We’ve made some significant improvements to SSH key management in the latest version of Transmit.
For a more consistent experience across all the Panic apps, Transmit 5 now natively supports generation, storage, and sync of SSH keys within the app, as well as using existing keys stored on your Mac.
For more information about key formats supported in Transmit 5, or how to use SSH keys, see our SSH Keys Guide.
How does SFTP Authentication work in Transmit 5?
- Username Preference Order
- 1. Username defined in Transmit
- 2. Username defined in
- 3. Shortname of current user on your Mac
- Password & Key Preference Order
- 1. SSH Key defined in Transmit
- 2. Passwords defined in Transmit
- 3. SSH Key defined in
configor id files on disk
- 4. Prompt for credentials during connection
Username Preference Order
When authenticating over SFTP Transmit will prefer usernames defined in the following order:
- Defined in Transmit
- A username saved with a Server or manually entered via Quick Connect
- As defined in
- Leave the username field in Transmit empty for usernames defined in your
- The local user on your Mac
- If no username is defined Transmit will send the short name of the current user on your Mac by default.
Password & Key Preference Order
Transmit 5 uses passwords and keys in a specific order depending on where they exist on your Mac.
SSH key from Transmit’s Server settings
The first authentication method attempted by Transmit are SSH keys specified in the Server settings.
To associate an SSH key with a Server, import the key from a file on disk, or generate it right in Transmit.
All key management is handled in the Keys tab of Transmit’s Preferences menu. If you import an encrypted key, you will be prompted for the passphrase and it will be securely stored alongside the key in your system keychain. After your key is imported, edit your Server and select the key you’d like to use for authentication. If your key is encrypted and you chose not to store the passphrase, you will be prompted for it when you connect.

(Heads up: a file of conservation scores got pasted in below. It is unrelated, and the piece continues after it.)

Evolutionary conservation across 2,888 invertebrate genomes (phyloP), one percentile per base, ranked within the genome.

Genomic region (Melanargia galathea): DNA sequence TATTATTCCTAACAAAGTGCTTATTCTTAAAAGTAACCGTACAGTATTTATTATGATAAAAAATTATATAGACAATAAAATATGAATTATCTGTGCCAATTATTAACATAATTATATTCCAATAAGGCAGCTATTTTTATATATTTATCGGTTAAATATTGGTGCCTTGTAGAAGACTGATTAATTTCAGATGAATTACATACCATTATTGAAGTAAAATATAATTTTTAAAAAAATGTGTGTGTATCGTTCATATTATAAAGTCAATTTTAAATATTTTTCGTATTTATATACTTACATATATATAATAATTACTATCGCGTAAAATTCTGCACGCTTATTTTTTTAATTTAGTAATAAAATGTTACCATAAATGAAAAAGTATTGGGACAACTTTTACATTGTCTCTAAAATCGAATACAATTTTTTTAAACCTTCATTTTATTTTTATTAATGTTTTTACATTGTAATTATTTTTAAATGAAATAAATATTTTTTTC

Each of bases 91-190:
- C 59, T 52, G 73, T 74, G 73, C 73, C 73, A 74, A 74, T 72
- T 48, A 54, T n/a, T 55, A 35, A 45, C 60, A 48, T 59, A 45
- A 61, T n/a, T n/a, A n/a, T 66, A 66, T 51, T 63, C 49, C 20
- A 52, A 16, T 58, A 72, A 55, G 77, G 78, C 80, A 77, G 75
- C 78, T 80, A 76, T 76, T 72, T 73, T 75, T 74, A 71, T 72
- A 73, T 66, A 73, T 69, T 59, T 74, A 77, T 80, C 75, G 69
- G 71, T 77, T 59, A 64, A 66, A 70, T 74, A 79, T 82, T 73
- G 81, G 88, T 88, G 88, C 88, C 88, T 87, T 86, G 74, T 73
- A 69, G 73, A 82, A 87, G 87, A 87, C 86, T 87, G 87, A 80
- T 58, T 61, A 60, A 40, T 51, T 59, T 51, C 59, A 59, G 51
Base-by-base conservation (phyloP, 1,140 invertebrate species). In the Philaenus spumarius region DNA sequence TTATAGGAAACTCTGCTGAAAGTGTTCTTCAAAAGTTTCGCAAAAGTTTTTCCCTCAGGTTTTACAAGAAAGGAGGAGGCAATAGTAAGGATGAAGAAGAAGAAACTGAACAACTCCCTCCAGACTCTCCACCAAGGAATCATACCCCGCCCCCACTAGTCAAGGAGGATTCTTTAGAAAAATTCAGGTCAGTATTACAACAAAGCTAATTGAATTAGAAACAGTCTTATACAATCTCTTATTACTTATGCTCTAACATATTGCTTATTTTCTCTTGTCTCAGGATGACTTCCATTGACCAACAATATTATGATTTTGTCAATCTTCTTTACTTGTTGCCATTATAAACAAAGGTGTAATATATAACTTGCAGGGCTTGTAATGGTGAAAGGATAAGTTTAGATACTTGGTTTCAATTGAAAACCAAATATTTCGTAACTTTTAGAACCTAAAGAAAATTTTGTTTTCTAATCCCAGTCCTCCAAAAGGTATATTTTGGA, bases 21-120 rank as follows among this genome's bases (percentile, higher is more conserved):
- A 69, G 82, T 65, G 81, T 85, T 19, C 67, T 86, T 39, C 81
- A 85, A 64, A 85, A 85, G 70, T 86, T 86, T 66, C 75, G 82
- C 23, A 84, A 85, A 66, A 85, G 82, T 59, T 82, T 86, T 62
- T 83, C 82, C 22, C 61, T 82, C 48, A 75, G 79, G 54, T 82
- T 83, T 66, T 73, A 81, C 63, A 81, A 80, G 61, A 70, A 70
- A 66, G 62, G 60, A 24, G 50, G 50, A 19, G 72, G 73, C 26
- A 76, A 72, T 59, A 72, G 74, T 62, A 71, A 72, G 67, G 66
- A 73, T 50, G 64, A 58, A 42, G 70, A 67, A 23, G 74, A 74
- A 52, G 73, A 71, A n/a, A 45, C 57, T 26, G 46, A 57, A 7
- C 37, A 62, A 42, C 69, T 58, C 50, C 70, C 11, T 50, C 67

Server password from Transmit Server settings
The next authentication method that Transmit will try is a password specified in the Server settings.
Please note: Passwords included in the Server settings will be used before SSH keys in the .ssh folder or config file
To use keys in your .ssh config file, or id keys in your
~/.ssh directory, do not save a password for the Server.
SSH key from SSH config file or id keys on disk
If the Server does not have a key or password associated with it, Transmit will attempt to use any keys specified for the server in your ssh config file, as well as any id keys (
id_ecdsa) in your
If these keys are encrypted and the passphrase is not stored in the keychain, Transmit will prompt you for the key’s passphrase when you connect to the server.
To skip authenticating with an encrypted key, leave the passphrase field blank and click Connect.
If you have existing keys on disk but do not want Transmit to attempt to use them when connecting, we recommend you specify a key or password with the Server.
Prompt for credentials when connecting
If you do not want to use an SSH key to connect, and also do not want to store your password in Transmit, Transmit will prompt for the server’s password at the time of connection.
I have two factor authentication turned on for my server, is that supported?
Yes! We support two factor authentication in conjunction with either key or password authentication.
The above order of operations still applies; a two factor code will be automatically requested during the process.
I have an SFTP favorite that connected in Transmit 4, but it doesn’t connect in Transmit 5. What’s going on?
In order to support the same authentication experience across all our Mac and iOS apps, Transmit 5 uses a different SSH library than Transmit 4.
Unfortunately, this means we have to temporarily drop support for a few features, specifically SFTP forwarding.
If you’re still having issues and do not use a SFTP proxy please contact our support team to have them assist with troubleshooting.